The speed of change the Government is envisaging poses a risk of industrial contraction in certain sectors, and the export of jobs and emissions, with no benefit for global climate.
Despite the challenges for industry in switching away from coal to biomass or electricity, which many submitters have expressed in repeated consultation on the topic, the CCC has generally upheld the Government’s direction in phasing out coal use in low and medium-temperature industrial process heat. Astonishingly, the Government did not wait for the CCC’s final advice before deciding policy in this area, as outlined above. It had established the CCC in legislation for it to provide advice to the Government, and now the Government is ignoring the CCC.
The CCC claims evidence that “proven technologies” exist for boiler conversion, and the Government’s policy announcements agrees with this contention. This is not correct, except in the case of a few boutique, demonstration projects where special or unique circumstances apply. For example, Fonterra’s Te Awamutu dairy processing plant depends on available wood waste in the region, and on waste heat from geothermal energy to dry it.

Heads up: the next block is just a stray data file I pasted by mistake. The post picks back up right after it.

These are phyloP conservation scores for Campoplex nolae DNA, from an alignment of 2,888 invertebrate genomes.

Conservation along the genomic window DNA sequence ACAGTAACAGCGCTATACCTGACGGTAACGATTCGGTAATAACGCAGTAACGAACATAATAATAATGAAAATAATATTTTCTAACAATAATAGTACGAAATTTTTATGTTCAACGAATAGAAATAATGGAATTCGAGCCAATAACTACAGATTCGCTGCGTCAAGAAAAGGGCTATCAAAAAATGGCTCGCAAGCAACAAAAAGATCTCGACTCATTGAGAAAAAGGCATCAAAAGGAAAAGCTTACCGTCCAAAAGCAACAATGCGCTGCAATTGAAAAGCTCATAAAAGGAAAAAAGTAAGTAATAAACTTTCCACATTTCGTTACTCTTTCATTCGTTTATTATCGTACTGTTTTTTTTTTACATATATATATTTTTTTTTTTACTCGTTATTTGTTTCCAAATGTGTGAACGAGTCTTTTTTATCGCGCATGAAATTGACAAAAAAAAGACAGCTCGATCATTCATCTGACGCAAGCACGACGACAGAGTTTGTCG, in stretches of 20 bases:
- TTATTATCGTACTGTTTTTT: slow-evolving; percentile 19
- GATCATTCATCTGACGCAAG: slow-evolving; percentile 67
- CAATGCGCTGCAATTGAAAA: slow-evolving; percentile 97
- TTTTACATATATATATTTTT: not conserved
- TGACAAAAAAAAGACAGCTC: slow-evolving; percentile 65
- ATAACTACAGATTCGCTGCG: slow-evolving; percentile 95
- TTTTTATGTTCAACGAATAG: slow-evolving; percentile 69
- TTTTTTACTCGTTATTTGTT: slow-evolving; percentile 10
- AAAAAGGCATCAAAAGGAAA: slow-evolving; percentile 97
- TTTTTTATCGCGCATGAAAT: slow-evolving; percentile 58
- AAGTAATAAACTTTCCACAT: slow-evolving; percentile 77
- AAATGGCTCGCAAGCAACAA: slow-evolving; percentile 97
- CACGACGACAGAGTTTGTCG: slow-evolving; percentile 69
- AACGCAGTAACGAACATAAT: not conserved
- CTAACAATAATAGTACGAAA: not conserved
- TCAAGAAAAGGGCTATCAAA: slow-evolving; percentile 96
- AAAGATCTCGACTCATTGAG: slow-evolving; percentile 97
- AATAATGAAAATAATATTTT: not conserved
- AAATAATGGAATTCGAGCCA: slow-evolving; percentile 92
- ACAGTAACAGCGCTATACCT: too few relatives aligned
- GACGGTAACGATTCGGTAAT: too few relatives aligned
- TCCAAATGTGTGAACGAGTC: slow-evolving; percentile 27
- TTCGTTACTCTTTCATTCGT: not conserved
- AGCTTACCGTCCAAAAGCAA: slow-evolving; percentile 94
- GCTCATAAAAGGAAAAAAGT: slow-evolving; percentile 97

If the Government succeeds in closing down coal mines in New Zealand as a result of its policies, including in the sphere of nature conservation and environmental management, the country will simply import more coal than the around 1 million tonnes per year that it already does.
Health and Safety at Work Act 2015
Since the Pike River coal mine tragedy of November 2010 the Government has carried out sweeping reforms of legislation and regulation covering workplace health & safety. This has occurred with active participation and engagement from the New Zealand mining and quarry industries. The focus is on identifying the principal hazards in mining, developing plans for their management, with a much more active role being played by the WorkSafe mining inspectorate. This includes new training requirements, new health & safety roles at workplaces, and new approaches to site management and leadership being rolled out. In recent years, the focus is increasingly on worker health and wellbeing.
The use of hazardous chemicals is now regulated by WorkSafe under this Act. This would typically apply to explosives used in breaking up rock during the mining process.
Access to land
Mining can only be carried out with the permission of the land owner. If this is privately owned land, the mining company will need to come to an arrangement with the owner. The fact that mining is the highest-value use of land means that a commercial arrangement is almost always reached.